April 24, 2018

Black & White Photography: Converting your Photo


Rock Creek Lake | Photographer Francois Swart

Rock Creek Lake | Photographer Francois Swart

My first blog post for 2014! A new year and my quest for photographic excellence continues. My wish is that you will take the journey with me.

Black & White photos has a unique place in the art world, and also in photography. It allows more room for interpretation than the color photo.

Earlier today Kevin La Rue (V.P. Marketing for MacPhun Software) and I discussed black and white photography and the ways of converting your existing photos to black and white. I immediately decided that this is a good topic for discussion.

There are several ways to convert your image to black and white, but let’s first start with what NOT to do. NEVER capture your photo in black & white in camera. The color channels will be lost, and that will limit your ability to get the best possible black & white photo – and isn’t that what you want?

Not all photos will grant itself to black & white. When you capture the photo, you may visualize this phenomenal, mind blowing, black & white image. And when you look at it afterwards, you realize that you misjudged the opportunity completely. Maybe it is a great color image, but it is not the same in black & white. If you took the photo as black & white, you cannot convert it back to color afterwards (unless the photo was taken in RAW). The opposite is true for a color photo.

Another advantage of converting the color photo to black & white, is that all the color channels are still available for fine tuning. I.e. you can darken or lighten the blue sky by adjusting the blue channel, or dramatize the contrast in the clouds without effecting any other color (i.e. greens, reds, and yellows) in the photo.

How to evaluate a scene for a black and white photo is a subject to be discussed on its own, and I will get to that in a future post.

I randomly selected this image for conversion. I deliberately did not use Photoshop to do the black & white conversion, as the software is not readily available to everyone. In the stead, I used MacPhun Intensify Pro. It is quite powerful and is available at $59.99.

I have been testing it for some time now, and I must admit that I stand amazed at the possibilities.

It comes with a preset bundle, and then you can use the adjustments to tweak the settings to perfection. If you like the adjustments you made, you can save it as a new preset. How cool!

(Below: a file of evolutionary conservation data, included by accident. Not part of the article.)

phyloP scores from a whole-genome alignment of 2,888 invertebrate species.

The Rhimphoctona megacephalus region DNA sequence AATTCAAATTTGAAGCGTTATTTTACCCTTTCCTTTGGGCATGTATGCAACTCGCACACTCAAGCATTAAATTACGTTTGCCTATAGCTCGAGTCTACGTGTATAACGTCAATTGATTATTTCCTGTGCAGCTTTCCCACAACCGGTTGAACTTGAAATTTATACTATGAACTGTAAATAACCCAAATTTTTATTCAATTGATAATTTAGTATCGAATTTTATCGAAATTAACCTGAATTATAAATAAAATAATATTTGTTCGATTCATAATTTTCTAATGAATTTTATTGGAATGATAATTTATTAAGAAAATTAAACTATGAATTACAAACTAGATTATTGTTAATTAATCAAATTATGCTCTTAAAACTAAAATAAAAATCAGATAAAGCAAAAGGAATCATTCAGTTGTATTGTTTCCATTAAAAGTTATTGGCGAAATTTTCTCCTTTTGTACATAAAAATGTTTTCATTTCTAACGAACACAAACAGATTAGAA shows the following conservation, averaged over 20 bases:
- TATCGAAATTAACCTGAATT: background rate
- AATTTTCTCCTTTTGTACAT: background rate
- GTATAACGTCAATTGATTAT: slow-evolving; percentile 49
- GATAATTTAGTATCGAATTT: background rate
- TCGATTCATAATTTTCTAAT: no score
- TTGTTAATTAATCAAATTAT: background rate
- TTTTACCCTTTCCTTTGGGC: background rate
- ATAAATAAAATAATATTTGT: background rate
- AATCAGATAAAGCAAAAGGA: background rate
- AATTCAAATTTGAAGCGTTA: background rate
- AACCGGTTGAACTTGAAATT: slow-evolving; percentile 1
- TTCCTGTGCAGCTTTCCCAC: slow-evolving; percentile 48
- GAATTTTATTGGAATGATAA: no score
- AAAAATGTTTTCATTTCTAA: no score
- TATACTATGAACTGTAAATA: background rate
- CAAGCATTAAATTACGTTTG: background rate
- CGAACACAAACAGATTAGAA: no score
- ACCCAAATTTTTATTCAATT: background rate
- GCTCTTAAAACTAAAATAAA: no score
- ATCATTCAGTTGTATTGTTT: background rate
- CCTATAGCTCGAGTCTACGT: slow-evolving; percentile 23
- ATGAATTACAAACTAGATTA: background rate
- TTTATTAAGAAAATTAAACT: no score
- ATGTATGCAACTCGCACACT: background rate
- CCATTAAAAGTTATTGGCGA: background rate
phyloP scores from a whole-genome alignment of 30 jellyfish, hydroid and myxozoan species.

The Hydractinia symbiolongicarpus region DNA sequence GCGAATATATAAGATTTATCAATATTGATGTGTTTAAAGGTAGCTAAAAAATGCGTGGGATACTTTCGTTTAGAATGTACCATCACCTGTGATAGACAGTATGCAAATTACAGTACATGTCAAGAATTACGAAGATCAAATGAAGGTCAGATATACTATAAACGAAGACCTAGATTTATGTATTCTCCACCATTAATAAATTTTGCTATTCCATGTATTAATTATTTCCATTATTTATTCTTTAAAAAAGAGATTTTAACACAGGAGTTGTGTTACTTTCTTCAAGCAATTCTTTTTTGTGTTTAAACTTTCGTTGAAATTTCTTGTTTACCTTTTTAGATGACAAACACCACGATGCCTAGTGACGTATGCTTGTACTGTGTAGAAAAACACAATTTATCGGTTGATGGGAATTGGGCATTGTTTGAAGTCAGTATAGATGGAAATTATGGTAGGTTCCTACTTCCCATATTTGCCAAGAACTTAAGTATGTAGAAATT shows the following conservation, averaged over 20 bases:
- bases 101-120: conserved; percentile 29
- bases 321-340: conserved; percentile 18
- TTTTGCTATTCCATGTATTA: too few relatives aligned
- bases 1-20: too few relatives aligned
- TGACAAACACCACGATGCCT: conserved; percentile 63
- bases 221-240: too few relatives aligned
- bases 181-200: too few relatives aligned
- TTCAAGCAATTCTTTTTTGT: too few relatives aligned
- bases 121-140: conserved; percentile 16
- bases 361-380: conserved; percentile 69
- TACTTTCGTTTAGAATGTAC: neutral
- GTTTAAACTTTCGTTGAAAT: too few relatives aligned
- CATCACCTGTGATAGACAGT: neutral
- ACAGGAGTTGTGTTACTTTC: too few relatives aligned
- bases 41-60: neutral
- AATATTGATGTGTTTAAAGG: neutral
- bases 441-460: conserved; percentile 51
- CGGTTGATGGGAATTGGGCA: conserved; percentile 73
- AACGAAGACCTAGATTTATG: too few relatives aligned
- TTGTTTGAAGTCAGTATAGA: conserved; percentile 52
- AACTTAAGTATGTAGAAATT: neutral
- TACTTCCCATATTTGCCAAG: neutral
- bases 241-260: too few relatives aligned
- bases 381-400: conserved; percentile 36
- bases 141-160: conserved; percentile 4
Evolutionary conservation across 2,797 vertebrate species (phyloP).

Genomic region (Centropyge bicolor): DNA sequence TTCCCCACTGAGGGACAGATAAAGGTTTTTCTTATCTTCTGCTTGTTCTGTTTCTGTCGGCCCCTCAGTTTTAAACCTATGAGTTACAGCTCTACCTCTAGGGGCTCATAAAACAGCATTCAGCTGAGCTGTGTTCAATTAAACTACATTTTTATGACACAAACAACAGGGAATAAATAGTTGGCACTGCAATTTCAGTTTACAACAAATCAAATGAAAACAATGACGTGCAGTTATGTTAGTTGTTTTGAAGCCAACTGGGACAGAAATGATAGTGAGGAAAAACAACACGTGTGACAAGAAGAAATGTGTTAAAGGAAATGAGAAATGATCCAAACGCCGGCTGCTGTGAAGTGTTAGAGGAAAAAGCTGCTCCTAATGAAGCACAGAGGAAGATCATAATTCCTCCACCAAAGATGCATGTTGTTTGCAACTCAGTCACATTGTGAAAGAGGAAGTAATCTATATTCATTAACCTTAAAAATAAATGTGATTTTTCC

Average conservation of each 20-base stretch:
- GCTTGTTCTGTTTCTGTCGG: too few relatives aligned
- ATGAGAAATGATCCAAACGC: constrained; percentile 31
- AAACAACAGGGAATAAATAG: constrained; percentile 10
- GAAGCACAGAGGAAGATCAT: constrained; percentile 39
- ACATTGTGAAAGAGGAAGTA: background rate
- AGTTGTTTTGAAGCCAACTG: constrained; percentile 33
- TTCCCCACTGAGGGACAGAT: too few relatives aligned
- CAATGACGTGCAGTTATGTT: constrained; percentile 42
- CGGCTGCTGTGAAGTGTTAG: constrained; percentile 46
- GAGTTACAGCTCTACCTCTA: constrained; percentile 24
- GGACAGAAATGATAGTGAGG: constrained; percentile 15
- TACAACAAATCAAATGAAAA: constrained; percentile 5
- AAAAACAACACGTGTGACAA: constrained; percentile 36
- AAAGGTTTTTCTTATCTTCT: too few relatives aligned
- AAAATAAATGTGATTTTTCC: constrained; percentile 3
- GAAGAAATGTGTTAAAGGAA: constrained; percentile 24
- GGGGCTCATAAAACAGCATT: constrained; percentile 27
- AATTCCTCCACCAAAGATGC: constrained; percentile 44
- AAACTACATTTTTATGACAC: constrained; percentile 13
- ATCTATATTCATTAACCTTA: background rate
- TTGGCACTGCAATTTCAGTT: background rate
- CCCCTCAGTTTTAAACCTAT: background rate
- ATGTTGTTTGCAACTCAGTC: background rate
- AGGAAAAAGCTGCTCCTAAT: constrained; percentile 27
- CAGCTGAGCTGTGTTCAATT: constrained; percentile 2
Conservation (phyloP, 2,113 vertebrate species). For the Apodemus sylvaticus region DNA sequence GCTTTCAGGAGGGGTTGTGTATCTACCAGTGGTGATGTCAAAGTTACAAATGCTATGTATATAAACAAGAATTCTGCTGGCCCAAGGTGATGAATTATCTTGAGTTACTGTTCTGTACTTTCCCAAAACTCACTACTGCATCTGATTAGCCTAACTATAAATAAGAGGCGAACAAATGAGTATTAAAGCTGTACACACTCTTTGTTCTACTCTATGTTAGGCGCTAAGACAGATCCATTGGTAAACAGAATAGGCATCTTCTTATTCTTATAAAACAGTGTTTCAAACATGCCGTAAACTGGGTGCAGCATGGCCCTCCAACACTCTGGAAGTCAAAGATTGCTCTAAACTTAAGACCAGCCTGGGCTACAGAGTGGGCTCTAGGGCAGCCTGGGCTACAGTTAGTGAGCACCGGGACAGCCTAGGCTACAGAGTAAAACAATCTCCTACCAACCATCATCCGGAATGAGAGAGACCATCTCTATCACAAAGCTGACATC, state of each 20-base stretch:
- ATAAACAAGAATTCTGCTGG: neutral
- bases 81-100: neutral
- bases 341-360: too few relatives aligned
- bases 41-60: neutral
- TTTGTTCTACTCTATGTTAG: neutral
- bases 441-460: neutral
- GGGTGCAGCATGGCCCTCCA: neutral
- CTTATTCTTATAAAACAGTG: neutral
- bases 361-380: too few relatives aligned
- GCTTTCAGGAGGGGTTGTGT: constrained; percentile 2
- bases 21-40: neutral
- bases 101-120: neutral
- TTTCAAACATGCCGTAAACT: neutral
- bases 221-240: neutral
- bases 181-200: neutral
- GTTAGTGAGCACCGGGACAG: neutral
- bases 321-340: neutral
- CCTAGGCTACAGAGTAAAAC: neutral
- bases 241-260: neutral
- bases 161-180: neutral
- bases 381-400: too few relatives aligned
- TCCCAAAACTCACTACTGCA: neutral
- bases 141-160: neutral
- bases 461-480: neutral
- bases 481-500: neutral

The photo was taken up above, from Rock Creek Road at Rock Creek Lake in the Inyo National Forest, Mammoth Lakes.


100 Men … America’s Best

This unique picture was captured by Francois Swart at the Fort Rosecrans National Cemetery late afternoon,
just as the sun was setting on the grassy hilltop of Point Loma overlooking the bay and city of San Diego,
where this historical cemetery is situated.

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While Francois was busy taking this and other pictures it took him back to the words “100 men … America’s best” in the well-known song by S Sgt. Barry Sadler, “The Balad of The Green Berets.” Francois describes this moment, with the last sun rays setting over the last resting-place of these fine soldiers, as symbolic and overwhelming. This picture is his contribution of honoring these soldiers.

Here follows a brief history of this national monument as published on the official websites of The United States Department of Veterans Affairs, The State California Military Museum and Wikipedia.

The origins of this hillside cemetery dates back to February 1852 when President Fillmore set aside the southern portion of Point Loma, about 1,400 acres, for military purposes (which included the cemetery).

The (then) one acre cemetery was located on the crest of the point and first was used in the 1860’s as a burial-ground for the San Diego Barracks –simply known as “Post Cemetery, San Diego Barracks (Point Loma)”. It became Fort Rosecrans National Cemetery in 1934 and was placed under the Veterans Administration National Cemetery System in 1973.

The cemetery is now over forty times that size. Today, Fort Rosecrans National Cemetery serves as the final resting place for thousands of veterans of the Armed Forces who answered the call of duty in the nation's service. There are approximately 75,000 veterans lying in Fort Rosecrans who, in the course of four great wars, fought for the cause of freedom.

This cemetery is also a California registered historical landmark, first registered on December 6, 1932.

Jeffrey T. Naas wrote a Memorial Day poem to honor those buried at Fort Rosecrans entitled, “On Rosecrans Hill”.

In honor to these veterans and their families.







Exif Data:

HDR: 7 Images bracketed by 0.7; Focal Length 52 mm; Aperture: f5.6; Metering: Matrix; ISO: 100; Camera: Nikon D2x; Lens: VR 18-200

A Landscape in the City

While driving in a neighborhood in San Diego I saw this magnificent view from the city. I wonder where else in the world will you find such a beautiful scenery in the heart of a city?

Towards the upper left of the photo you can see a bridge which is part of the I15, one of the busiest highways in the USA. The average daily traffic on the I-15 ranges from 170,000 to 295,000 vehicles (http://fastrak.511sd.com/GettingStarted.aspx). So busy and yet so tranquil.

This scene just reminded me that I must ALWAYS try to take my camera with me. No matter where I go. If this wasn't the case, I would have missed this lovely landscape photo.